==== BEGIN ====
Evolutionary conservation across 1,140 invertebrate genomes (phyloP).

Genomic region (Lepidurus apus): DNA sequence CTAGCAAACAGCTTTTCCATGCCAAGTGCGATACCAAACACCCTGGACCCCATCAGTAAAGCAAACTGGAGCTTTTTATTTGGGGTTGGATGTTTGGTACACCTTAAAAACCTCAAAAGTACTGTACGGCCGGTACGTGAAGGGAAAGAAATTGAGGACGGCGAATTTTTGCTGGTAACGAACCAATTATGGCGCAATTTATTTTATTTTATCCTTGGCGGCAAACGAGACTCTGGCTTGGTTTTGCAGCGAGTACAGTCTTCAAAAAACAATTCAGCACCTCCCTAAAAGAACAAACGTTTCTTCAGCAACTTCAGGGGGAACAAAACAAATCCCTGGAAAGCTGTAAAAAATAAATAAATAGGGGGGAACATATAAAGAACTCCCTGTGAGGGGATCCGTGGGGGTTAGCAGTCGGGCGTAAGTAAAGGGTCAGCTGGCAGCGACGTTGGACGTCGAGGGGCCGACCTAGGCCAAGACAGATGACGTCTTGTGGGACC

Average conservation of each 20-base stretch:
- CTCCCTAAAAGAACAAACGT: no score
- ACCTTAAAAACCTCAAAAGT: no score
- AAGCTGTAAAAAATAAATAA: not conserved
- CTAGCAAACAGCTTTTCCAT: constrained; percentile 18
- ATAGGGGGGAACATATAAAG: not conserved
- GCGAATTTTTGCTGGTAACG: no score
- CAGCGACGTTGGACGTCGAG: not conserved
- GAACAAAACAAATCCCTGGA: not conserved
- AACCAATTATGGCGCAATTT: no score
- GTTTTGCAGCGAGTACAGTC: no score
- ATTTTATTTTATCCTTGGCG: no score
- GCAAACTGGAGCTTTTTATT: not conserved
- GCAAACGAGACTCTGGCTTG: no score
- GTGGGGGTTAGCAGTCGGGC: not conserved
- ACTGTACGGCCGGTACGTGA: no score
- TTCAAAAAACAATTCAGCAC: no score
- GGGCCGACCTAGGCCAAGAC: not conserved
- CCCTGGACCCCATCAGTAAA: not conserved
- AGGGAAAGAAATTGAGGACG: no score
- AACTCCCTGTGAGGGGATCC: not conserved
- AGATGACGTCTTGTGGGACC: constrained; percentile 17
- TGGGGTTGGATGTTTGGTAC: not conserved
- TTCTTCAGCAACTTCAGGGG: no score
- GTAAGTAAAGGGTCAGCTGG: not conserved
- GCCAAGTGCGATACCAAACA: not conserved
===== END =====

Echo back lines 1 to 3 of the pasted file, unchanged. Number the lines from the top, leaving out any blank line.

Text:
Evolutionary conservation across 1,140 invertebrate genomes (phyloP).

Genomic region (Lepidurus apus): DNA sequence CTAGCAAACAGCTTTTCCATGCCAAGTGCGATACCAAACACCCTGGACCCCATCAGTAAAGCAAACTGGAGCTTTTTATTTGGGGTTGGATGTTTGGTACACCTTAAAAACCTCAAAAGTACTGTACGGCCGGTACGTGAAGGGAAAGAAATTGAGGACGGCGAATTTTTGCTGGTAACGAACCAATTATGGCGCAATTTATTTTATTTTATCCTTGGCGGCAAACGAGACTCTGGCTTGGTTTTGCAGCGAGTACAGTCTTCAAAAAACAATTCAGCACCTCCCTAAAAGAACAAACGTTTCTTCAGCAACTTCAGGGGGAACAAAACAAATCCCTGGAAAGCTGTAAAAAATAAATAAATAGGGGGGAACATATAAAGAACTCCCTGTGAGGGGATCCGTGGGGGTTAGCAGTCGGGCGTAAGTAAAGGGTCAGCTGGCAGCGACGTTGGACGTCGAGGGGCCGACCTAGGCCAAGACAGATGACGTCTTGTGGGACC

Average conservation of each 20-base stretch: